Research has acknowledged that vitamin D deficiency can contribute to sleep disorders.

Huang and colleagues conducted a study where they treated 28 US veterans who complained of chronic pain and had low serum 25-hydroxyvitamin D levels with oral vitamin D supplementation.

A significant improvement in pain, sleep onset and duration, general health, social functioning and vitality was observed.

Quick Gist: Vitamin D regulates various neurotransmitters that are linked to sleep initiation and maintenance. Hence its supplementation may reduce sleep disturbances and improve sleep quality in fibromyalgia.

5.The sunshine vitamin may strengthen mental health and function in fibromyalgia

Neurotransmitters are chemicals in the brain that have multiple functions including regulation of mood, sleep, appetite and cognition. Abnormal changes in these neurotransmitter levels are said to be one of the causes of depression, anxiety and mood disturbances.

Vitamin D regulates neurotransmitter levels and this property may help alleviate mental health complaints and what is known as ‘fibro fog’. Also, low vitamin D levels can affect cognition, and multiple research studies have acknowledged this link.

Armstrong et al. screened 75 patients to assess the link between vitamin D and mental health. 13.3% were deficient, 56% had insufficient levels, and 30.7% had normal levels.

Those with a deficiency had higher depression scores than those with insufficiency and normal levels.

A meta-analysis study which did not include studies with biological flaws reported that vitamin D supplementation statistically improved depressive symptoms and the effect size was comparable to that of antidepressant medication.

Chronic pain, inflammation and other factors contribute to reduced cognition, confusion and impaired decision making in fibromyalgia. Replenishing vitamin D levels may help improve cognition in disorder, but this needs to be verified by clinical trials.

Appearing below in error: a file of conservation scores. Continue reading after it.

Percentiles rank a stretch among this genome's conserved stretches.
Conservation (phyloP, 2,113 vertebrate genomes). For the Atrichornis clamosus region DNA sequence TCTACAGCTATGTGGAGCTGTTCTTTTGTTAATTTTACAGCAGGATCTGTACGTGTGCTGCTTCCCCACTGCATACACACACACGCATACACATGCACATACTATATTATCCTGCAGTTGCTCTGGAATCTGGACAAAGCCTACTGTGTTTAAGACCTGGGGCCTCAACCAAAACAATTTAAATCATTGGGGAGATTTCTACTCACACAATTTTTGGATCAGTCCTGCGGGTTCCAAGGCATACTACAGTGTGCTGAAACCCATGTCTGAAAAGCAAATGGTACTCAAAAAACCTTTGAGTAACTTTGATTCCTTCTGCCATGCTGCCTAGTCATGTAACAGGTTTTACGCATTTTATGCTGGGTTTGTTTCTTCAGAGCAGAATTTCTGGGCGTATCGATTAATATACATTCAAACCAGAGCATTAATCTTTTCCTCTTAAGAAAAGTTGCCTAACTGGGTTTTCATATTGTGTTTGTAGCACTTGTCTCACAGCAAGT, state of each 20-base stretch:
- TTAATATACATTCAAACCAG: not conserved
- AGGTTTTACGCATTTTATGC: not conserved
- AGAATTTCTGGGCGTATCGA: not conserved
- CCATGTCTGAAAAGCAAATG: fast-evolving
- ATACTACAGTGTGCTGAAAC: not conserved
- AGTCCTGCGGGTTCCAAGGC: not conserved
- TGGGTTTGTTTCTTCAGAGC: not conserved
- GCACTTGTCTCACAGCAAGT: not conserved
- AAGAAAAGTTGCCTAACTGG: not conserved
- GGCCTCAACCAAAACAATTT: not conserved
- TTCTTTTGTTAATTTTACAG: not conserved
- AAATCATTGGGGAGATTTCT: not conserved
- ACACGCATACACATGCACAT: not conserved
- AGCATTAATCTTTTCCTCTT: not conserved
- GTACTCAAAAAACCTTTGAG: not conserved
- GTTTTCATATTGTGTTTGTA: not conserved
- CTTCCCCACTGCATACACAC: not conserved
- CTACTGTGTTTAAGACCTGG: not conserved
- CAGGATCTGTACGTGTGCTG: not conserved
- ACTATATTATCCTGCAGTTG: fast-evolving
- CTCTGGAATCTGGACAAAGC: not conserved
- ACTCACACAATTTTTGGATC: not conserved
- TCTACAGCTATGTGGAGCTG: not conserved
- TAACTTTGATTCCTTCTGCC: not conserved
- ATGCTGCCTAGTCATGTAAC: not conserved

There has been one study that has noted that vitamin D supplementation reduces depressive symptoms and improves mental function and quality of life in fibromyalgia patients experiencing vitamin deficiency.

Quick Gist: Vitamin D deficiency has been associated with depressive and anxiety related symptoms and impaired cognition. Thus, supplementation with the sunshine vitamin may strengthen mental health and function in fibromyalgia.

Dosage of Vitamin D For Fibromyalgia

The dose of vitamin D for relieving fibromyalgia symptoms depends on your serum vitamin D levels. Research studies have used a dose of 50,000 IU cholecalciferol (vitamin D) per week for 8-12 weeks in case of deficiency (≤20 ng/mL) or insufficiency (21–29 ng/mL) in fibromyalgia patients.

A dose of 1000-2000 IU per day works for most individuals but in case of severe deficiency, your health practitioner may suggest higher weekly dosages.

The dose could differ based on your serum calcifediol/ calcidiol or serum vitamin D levels. Please consider working with a health practitioner to identify the dose that would suit your health.

Opt for vitamin D3 (cholecalciferol) and not D2 (ergocalciferol) supplements.

Sun exposure is the simplest way of getting vitamin D, but considering the whole pollution and global warming scene, use of sunscreens and the high incidence of skin cancer, recommendations on this aspect need to be tailor-made.

For example, an individual with moderately fair skin residing in Northern Australia can produce 1000 IU vitamin D in 6-7 minutes ( in summer) and 9-12 minutes (in winter), if exposed to the sun between 10, am to 2 pm. But if that individual is in Tasmania, he may need 7-9 minutes (in summer) and 40-47 minutes (in winter) for equivalent levels.